In June of this year I took delivery of a Shetland that had been on her way to the slaughter house. I had been looking for a companion for my Forester Rosie, and thought how nice it would be to give a home to a pony that had suffered a troubled background. I had been warned she didn't like humans, and may be a little too much for someone who wasn't experienced with rescues. I had only been back in the equestrian realm recently, as I had given up horses, and had totally lost my confidence after quite a serious accident on the road back in 1999.
The day Ella arrived, the sun was blazing, and off the back of the horse box came a trembling terrified little mare. My heart broke, I had never seen a horse shake in fear like this, what on earth had I got myself into!. She was beyond what I would term head shy, and just stood in the back of her stable staring at the wall. I decided I had to become her friend, but wasn't entirely sure how. Initially I just sat in the stable and read aloud to her. She needed worming so was on box rest so would have to stay in for a few days. I was terrified about letting her out in the field as would I ever be able to catch her? Slowly she began to take an interest in me. The summer evenings were good, and we started taking walks together around the farm inhand, and I made sure there were lots of treats available! Just spending time together walking seemed to help. There were a couple of hairy moments when we met with a dog, but we worked through them.My heart was literally in my mouth when she met my horse, but there were no fireworks. My horse Rosie can be very dominant, but they bonded quickly, and after one lesson with my Parelli instructor Julia Opawska, I was able to catch Ella with 100% success rates. We however did have one day, when it was torrentially raining that it took about an hour! Nowadays Ella comes to the gate as soon as she sees me as she knows I'm her friend (and meal ticket!)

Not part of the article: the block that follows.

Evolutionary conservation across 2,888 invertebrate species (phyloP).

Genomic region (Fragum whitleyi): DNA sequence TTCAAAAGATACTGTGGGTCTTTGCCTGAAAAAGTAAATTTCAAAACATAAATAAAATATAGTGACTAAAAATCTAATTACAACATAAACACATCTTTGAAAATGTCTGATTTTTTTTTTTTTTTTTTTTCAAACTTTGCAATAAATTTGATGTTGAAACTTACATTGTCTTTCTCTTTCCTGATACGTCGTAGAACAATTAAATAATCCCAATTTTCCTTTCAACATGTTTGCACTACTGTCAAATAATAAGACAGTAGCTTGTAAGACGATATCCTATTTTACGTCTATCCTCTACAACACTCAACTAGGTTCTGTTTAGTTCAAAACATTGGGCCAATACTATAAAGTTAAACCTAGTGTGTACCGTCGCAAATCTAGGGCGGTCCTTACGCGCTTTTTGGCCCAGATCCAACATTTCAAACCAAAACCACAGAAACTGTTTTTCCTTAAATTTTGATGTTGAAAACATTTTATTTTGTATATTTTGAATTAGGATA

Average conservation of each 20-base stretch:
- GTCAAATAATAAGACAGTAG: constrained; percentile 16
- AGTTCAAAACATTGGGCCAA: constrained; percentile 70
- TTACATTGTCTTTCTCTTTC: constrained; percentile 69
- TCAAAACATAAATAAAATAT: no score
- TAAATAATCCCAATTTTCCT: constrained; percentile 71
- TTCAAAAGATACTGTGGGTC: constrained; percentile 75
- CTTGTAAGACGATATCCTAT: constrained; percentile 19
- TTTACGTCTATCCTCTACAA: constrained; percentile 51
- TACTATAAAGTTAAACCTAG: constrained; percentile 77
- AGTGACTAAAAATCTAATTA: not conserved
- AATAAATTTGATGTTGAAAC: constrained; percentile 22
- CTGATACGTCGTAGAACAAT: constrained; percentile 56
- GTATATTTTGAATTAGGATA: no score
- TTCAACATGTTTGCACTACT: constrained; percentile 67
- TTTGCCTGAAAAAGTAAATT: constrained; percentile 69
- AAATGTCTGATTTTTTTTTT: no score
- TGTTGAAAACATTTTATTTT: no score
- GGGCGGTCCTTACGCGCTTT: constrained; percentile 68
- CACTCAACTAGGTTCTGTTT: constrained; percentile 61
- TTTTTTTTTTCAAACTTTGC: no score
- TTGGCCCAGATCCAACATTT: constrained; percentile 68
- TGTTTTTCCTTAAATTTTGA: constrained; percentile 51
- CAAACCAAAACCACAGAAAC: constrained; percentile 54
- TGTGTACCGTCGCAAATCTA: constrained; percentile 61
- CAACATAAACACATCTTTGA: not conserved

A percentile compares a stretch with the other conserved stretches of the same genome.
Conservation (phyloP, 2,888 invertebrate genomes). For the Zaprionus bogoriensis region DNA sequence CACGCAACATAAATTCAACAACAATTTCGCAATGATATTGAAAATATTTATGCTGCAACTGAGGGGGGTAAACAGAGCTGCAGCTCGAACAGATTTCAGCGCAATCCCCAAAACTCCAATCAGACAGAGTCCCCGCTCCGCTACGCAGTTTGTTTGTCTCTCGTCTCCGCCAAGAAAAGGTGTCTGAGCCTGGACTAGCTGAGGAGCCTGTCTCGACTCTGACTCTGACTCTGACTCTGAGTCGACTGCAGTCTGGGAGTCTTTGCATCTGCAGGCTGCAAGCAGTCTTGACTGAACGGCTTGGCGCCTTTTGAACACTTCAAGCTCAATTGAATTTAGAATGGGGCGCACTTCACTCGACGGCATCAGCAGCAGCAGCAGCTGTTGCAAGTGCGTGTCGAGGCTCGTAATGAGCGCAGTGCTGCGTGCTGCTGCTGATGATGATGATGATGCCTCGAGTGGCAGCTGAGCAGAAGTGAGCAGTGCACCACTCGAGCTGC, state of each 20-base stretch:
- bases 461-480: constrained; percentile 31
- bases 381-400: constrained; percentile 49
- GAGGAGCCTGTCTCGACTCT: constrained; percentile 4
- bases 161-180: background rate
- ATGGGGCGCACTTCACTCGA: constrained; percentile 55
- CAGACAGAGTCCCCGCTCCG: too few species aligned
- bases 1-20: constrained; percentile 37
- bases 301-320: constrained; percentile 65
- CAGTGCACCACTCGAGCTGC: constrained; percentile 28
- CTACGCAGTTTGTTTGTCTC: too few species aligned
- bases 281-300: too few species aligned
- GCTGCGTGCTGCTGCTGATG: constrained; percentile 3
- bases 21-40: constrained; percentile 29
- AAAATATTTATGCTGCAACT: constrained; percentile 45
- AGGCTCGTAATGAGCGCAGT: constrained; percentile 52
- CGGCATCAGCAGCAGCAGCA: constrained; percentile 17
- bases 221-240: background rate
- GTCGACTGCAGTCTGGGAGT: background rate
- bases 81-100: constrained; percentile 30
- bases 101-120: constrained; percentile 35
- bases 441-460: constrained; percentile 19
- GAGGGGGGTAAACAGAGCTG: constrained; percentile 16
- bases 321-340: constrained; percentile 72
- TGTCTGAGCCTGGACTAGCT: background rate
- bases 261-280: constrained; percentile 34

A few weeks ago I called the vet out to take a look at her, her body condition and sweet itch had improved, but there was something just not quite right about her. We had managed to get her feet seen to, but something just wasn't right for me. People thought I was being over protective but when our vet Ellie arrived and sedated her to take a look inside her mouth, the true horror of her suffering was revealed. Ella's teeth had never been looked at in her 12 years of life. She has teeth so long they had been cutting into her mouth and the ulcers and abscesses were incredible. The vet photo documented her treatment as it was the worst she has ever seen in her career. "Does Ella bite or kick?", she asked, no, she is the most gentle soul I've ever met. She was surprised as the pain she was in ,it wouldn't have been unusual for her to have been aggressive. After further inspection under sedation the vet felt she had concussion to her legs from being forced to pull a cart at high speeds and long distance. Her pelvis and reproductive system was damaged from possible pregnancies by horses much bigger than her, she also had laceration scars across her back likely to be from whipping. I felt incredibly guilty that I had waited weeks before carrying out this treatment, but finally her suffering would begin to end. Sadly, they also diagnosed cushings disease, but we are hopeful that because of her young age, and lack of symptoms this could just be caused by such long term physical and emotional stress rather than a tumour to her pituitary gland.
Since Ella's treatment she has been so much brighter and lighter on her feet. She is enjoying her hay, and I taught her how to use a hay net as she had no idea what it was. Further evidence that she has never been loved, nor treated as normal horse would.
I work daily on being able to touch her, and helping her over come her fears. This weeks goals are to be able to pick up feet. It's not easy taking on such a damaged pony, but it's probably the most rewarding thing I've ever done. I'm beginning to earn her friendship and trust, which is worth so much to both of us. Ella will spend the rest of her days with me, no matter how long that is, these days will be filled with love. I'm so grateful to everyone that has given their own time and support to her, finally this little mare has the chance to be happy.
Once her health is up to scratch I intend to take up agility with her, I don't think it would be fair to ever use a cart, or do any ridden work. I want to create fresh new experiences that will never remind her of the horror of her past. I can't wait to see her shine. Next year I'd love to take her out showing in hand, but I will have to gauge how she is doing emotionally. I'm so glad she came into my life, she really has made my equine family complete. Both Rosie and I would be lost without her. This is where she belongs.